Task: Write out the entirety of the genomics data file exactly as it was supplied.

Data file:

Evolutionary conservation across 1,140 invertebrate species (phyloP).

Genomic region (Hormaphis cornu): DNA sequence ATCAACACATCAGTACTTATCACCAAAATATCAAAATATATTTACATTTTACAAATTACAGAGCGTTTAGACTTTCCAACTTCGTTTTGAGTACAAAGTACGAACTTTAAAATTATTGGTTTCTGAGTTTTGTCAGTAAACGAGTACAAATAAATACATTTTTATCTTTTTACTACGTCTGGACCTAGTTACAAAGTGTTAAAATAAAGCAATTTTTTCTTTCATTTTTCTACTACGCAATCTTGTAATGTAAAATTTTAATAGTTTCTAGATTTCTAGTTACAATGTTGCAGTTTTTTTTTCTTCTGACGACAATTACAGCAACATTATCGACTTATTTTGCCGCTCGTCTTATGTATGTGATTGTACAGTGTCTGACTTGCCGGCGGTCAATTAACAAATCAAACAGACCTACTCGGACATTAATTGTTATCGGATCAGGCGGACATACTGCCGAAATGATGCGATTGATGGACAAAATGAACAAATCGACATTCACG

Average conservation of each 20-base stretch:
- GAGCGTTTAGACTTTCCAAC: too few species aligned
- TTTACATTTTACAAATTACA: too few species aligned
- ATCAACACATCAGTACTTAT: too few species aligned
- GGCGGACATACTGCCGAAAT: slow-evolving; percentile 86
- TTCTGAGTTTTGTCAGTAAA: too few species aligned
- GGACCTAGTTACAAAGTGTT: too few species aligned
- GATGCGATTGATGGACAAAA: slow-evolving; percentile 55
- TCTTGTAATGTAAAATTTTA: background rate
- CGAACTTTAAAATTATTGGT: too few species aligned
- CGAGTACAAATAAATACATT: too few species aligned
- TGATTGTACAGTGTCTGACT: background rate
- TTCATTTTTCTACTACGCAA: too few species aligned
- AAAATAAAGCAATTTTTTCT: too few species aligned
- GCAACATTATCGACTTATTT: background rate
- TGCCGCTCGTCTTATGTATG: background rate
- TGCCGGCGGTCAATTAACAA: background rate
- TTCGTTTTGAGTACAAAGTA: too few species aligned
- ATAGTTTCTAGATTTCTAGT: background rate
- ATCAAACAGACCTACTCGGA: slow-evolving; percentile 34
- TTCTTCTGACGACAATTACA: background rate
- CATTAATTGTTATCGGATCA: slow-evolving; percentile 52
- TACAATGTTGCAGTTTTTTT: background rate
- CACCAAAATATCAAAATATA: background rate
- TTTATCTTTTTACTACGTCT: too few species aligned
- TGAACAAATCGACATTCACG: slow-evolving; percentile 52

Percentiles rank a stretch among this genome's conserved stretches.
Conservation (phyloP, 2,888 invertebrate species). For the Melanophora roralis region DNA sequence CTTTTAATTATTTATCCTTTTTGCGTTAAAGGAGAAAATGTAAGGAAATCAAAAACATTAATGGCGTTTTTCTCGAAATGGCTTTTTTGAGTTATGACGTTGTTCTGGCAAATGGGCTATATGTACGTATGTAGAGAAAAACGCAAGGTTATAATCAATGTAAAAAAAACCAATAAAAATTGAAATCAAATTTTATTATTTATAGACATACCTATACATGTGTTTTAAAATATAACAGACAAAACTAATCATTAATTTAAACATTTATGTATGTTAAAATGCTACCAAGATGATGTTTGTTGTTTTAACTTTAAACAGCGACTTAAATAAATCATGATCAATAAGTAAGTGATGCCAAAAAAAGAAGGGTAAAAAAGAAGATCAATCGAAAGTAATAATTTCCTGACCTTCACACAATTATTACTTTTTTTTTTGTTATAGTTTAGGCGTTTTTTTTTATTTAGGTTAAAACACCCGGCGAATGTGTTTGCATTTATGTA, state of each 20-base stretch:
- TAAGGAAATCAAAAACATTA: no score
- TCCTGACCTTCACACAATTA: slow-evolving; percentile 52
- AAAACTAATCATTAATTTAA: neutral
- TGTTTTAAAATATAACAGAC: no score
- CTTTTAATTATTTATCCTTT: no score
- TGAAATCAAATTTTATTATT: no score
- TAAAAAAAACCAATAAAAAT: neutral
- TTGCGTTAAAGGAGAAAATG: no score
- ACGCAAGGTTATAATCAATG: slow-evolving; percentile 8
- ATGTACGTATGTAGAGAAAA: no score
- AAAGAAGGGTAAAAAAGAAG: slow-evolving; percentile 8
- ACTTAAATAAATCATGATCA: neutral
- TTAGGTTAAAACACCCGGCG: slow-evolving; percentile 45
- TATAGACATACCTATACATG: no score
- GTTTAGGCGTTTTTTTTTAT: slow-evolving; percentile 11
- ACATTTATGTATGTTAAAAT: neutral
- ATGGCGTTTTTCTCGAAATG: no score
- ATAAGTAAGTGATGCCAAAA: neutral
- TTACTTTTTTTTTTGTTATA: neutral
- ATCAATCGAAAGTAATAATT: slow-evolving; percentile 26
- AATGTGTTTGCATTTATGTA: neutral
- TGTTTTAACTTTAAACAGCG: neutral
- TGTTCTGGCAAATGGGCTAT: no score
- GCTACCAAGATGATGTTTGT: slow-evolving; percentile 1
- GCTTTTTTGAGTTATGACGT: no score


Evolutionary conservation across 1,140 invertebrate species (phyloP).

Genomic region (Hormaphis cornu): DNA sequence ATCAACACATCAGTACTTATCACCAAAATATCAAAATATATTTACATTTTACAAATTACAGAGCGTTTAGACTTTCCAACTTCGTTTTGAGTACAAAGTACGAACTTTAAAATTATTGGTTTCTGAGTTTTGTCAGTAAACGAGTACAAATAAATACATTTTTATCTTTTTACTACGTCTGGACCTAGTTACAAAGTGTTAAAATAAAGCAATTTTTTCTTTCATTTTTCTACTACGCAATCTTGTAATGTAAAATTTTAATAGTTTCTAGATTTCTAGTTACAATGTTGCAGTTTTTTTTTCTTCTGACGACAATTACAGCAACATTATCGACTTATTTTGCCGCTCGTCTTATGTATGTGATTGTACAGTGTCTGACTTGCCGGCGGTCAATTAACAAATCAAACAGACCTACTCGGACATTAATTGTTATCGGATCAGGCGGACATACTGCCGAAATGATGCGATTGATGGACAAAATGAACAAATCGACATTCACG

Average conservation of each 20-base stretch:
- GAGCGTTTAGACTTTCCAAC: too few species aligned
- TTTACATTTTACAAATTACA: too few species aligned
- ATCAACACATCAGTACTTAT: too few species aligned
- GGCGGACATACTGCCGAAAT: slow-evolving; percentile 86
- TTCTGAGTTTTGTCAGTAAA: too few species aligned
- GGACCTAGTTACAAAGTGTT: too few species aligned
- GATGCGATTGATGGACAAAA: slow-evolving; percentile 55
- TCTTGTAATGTAAAATTTTA: background rate
- CGAACTTTAAAATTATTGGT: too few species aligned
- CGAGTACAAATAAATACATT: too few species aligned
- TGATTGTACAGTGTCTGACT: background rate
- TTCATTTTTCTACTACGCAA: too few species aligned
- AAAATAAAGCAATTTTTTCT: too few species aligned
- GCAACATTATCGACTTATTT: background rate
- TGCCGCTCGTCTTATGTATG: background rate
- TGCCGGCGGTCAATTAACAA: background rate
- TTCGTTTTGAGTACAAAGTA: too few species aligned
- ATAGTTTCTAGATTTCTAGT: background rate
- ATCAAACAGACCTACTCGGA: slow-evolving; percentile 34
- TTCTTCTGACGACAATTACA: background rate
- CATTAATTGTTATCGGATCA: slow-evolving; percentile 52
- TACAATGTTGCAGTTTTTTT: background rate
- CACCAAAATATCAAAATATA: background rate
- TTTATCTTTTTACTACGTCT: too few species aligned
- TGAACAAATCGACATTCACG: slow-evolving; percentile 52

Percentiles rank a stretch among this genome's conserved stretches.
Conservation (phyloP, 2,888 invertebrate species). For the Melanophora roralis region DNA sequence CTTTTAATTATTTATCCTTTTTGCGTTAAAGGAGAAAATGTAAGGAAATCAAAAACATTAATGGCGTTTTTCTCGAAATGGCTTTTTTGAGTTATGACGTTGTTCTGGCAAATGGGCTATATGTACGTATGTAGAGAAAAACGCAAGGTTATAATCAATGTAAAAAAAACCAATAAAAATTGAAATCAAATTTTATTATTTATAGACATACCTATACATGTGTTTTAAAATATAACAGACAAAACTAATCATTAATTTAAACATTTATGTATGTTAAAATGCTACCAAGATGATGTTTGTTGTTTTAACTTTAAACAGCGACTTAAATAAATCATGATCAATAAGTAAGTGATGCCAAAAAAAGAAGGGTAAAAAAGAAGATCAATCGAAAGTAATAATTTCCTGACCTTCACACAATTATTACTTTTTTTTTTGTTATAGTTTAGGCGTTTTTTTTTATTTAGGTTAAAACACCCGGCGAATGTGTTTGCATTTATGTA, state of each 20-base stretch:
- TAAGGAAATCAAAAACATTA: no score
- TCCTGACCTTCACACAATTA: slow-evolving; percentile 52
- AAAACTAATCATTAATTTAA: neutral
- TGTTTTAAAATATAACAGAC: no score
- CTTTTAATTATTTATCCTTT: no score
- TGAAATCAAATTTTATTATT: no score
- TAAAAAAAACCAATAAAAAT: neutral
- TTGCGTTAAAGGAGAAAATG: no score
- ACGCAAGGTTATAATCAATG: slow-evolving; percentile 8
- ATGTACGTATGTAGAGAAAA: no score
- AAAGAAGGGTAAAAAAGAAG: slow-evolving; percentile 8
- ACTTAAATAAATCATGATCA: neutral
- TTAGGTTAAAACACCCGGCG: slow-evolving; percentile 45
- TATAGACATACCTATACATG: no score
- GTTTAGGCGTTTTTTTTTAT: slow-evolving; percentile 11
- ACATTTATGTATGTTAAAAT: neutral
- ATGGCGTTTTTCTCGAAATG: no score
- ATAAGTAAGTGATGCCAAAA: neutral
- TTACTTTTTTTTTTGTTATA: neutral
- ATCAATCGAAAGTAATAATT: slow-evolving; percentile 26
- AATGTGTTTGCATTTATGTA: neutral
- TGTTTTAACTTTAAACAGCG: neutral
- TGTTCTGGCAAATGGGCTAT: no score
- GCTACCAAGATGATGTTTGT: slow-evolving; percentile 1
- GCTTTTTTGAGTTATGACGT: no score